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2.10: Electronic Structure and the Superposition Principle

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    Electrons in atoms or molecules are characterized by their entire distributions, called wave functions or orbitals, rather than by instantaneous positions and velocities: an electron may be considered always to be, with appropriate probability, at all points of its distribution, which does not vary with time. (F. E. Harris)

    For example, the hydrogen atom electron is in a stationary state which is a weighted superposition of all possible distances from the nucleus. The electron is not orbiting the nucleus; it does not execute a classical trajectory during its interaction with the nucleus.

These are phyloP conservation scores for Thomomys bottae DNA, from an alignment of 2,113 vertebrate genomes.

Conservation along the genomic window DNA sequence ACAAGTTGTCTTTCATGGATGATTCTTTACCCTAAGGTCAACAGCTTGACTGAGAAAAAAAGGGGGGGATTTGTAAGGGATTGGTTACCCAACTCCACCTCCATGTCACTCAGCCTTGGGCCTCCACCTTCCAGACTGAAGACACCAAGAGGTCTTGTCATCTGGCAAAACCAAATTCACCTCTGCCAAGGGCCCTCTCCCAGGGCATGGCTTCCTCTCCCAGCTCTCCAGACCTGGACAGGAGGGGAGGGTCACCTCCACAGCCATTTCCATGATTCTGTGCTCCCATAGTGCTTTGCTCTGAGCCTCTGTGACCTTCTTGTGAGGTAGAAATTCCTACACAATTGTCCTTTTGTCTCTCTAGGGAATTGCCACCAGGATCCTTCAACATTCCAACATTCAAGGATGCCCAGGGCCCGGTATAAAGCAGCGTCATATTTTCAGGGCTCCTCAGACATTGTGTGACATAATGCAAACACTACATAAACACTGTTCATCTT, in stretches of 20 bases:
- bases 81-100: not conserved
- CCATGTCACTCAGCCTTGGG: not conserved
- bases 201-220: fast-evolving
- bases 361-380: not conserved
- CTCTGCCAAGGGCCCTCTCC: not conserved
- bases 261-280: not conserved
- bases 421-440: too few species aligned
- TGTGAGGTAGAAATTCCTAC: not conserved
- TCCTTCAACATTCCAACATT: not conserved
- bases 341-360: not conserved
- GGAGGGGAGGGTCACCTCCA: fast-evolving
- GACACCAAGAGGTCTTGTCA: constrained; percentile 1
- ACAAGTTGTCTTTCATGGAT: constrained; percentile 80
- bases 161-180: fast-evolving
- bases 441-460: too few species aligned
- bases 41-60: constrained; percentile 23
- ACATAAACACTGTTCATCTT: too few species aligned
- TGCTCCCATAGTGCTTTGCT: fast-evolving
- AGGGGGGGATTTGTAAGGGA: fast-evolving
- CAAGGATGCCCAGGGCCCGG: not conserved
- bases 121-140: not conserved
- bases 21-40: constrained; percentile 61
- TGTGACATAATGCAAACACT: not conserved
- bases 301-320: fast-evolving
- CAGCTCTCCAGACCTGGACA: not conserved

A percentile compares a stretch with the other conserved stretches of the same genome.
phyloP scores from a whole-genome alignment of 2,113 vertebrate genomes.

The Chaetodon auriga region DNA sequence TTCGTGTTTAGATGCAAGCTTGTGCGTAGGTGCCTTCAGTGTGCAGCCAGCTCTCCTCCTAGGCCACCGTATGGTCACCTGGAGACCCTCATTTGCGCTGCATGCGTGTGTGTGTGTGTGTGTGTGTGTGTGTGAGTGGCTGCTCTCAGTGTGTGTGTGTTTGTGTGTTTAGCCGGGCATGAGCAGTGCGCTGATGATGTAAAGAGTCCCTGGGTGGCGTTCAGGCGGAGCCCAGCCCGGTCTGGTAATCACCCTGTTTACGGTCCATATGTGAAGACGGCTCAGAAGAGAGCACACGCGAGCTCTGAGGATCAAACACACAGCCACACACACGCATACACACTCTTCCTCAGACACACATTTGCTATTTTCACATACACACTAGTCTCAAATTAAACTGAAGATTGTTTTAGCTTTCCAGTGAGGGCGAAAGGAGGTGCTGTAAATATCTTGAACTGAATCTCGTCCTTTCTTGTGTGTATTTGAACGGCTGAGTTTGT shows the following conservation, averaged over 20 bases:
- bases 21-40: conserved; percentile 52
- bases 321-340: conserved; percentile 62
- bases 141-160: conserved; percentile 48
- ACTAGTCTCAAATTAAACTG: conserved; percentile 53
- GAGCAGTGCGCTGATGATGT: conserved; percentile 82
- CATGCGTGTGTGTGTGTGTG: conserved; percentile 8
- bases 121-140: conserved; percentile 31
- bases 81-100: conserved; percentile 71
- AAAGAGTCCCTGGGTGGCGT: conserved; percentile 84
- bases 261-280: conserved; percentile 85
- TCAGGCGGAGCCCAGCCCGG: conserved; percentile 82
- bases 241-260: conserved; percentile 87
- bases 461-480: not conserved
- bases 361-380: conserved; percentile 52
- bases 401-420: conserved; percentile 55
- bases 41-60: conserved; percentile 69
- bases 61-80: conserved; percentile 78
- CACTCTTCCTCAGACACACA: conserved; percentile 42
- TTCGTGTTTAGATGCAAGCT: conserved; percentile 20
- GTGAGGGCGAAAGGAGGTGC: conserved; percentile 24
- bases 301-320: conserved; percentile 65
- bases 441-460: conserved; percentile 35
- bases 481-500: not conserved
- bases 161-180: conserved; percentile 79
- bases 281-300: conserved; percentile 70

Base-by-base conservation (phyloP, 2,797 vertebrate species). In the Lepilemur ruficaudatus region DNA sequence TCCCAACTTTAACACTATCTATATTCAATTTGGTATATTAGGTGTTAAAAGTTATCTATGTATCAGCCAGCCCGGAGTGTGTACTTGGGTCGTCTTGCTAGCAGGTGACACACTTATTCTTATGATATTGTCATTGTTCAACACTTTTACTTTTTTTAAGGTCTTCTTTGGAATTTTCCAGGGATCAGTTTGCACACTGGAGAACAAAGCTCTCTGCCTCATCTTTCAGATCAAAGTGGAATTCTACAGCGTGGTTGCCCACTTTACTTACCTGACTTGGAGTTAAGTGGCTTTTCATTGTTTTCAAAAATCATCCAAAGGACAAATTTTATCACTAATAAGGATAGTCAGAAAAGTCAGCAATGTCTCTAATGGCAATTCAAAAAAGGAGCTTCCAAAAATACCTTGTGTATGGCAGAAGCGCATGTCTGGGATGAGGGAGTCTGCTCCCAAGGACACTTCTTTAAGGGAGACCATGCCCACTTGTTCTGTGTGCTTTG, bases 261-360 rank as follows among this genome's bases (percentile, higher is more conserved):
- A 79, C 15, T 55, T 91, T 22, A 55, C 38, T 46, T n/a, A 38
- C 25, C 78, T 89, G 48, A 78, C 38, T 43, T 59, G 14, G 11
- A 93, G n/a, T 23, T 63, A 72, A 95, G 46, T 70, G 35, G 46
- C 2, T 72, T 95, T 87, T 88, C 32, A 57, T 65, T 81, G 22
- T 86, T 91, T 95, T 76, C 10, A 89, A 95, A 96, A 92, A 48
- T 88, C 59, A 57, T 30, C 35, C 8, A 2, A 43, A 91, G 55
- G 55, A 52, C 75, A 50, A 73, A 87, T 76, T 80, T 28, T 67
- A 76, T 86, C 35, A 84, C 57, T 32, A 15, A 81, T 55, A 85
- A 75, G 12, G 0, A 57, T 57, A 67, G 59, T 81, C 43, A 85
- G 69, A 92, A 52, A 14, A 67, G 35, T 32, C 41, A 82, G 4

From the quantum mechanical perspective, to measure the position of an electron is not to find out where it is, but to cause it to be somewhere. (Louisa Gilder)

    This page titled 2.10: Electronic Structure and the Superposition Principle is shared under a CC BY 4.0 license and was authored, remixed, and/or curated by Frank Rioux via source content that was edited to the style and standards of the LibreTexts platform; a detailed edit history is available upon request.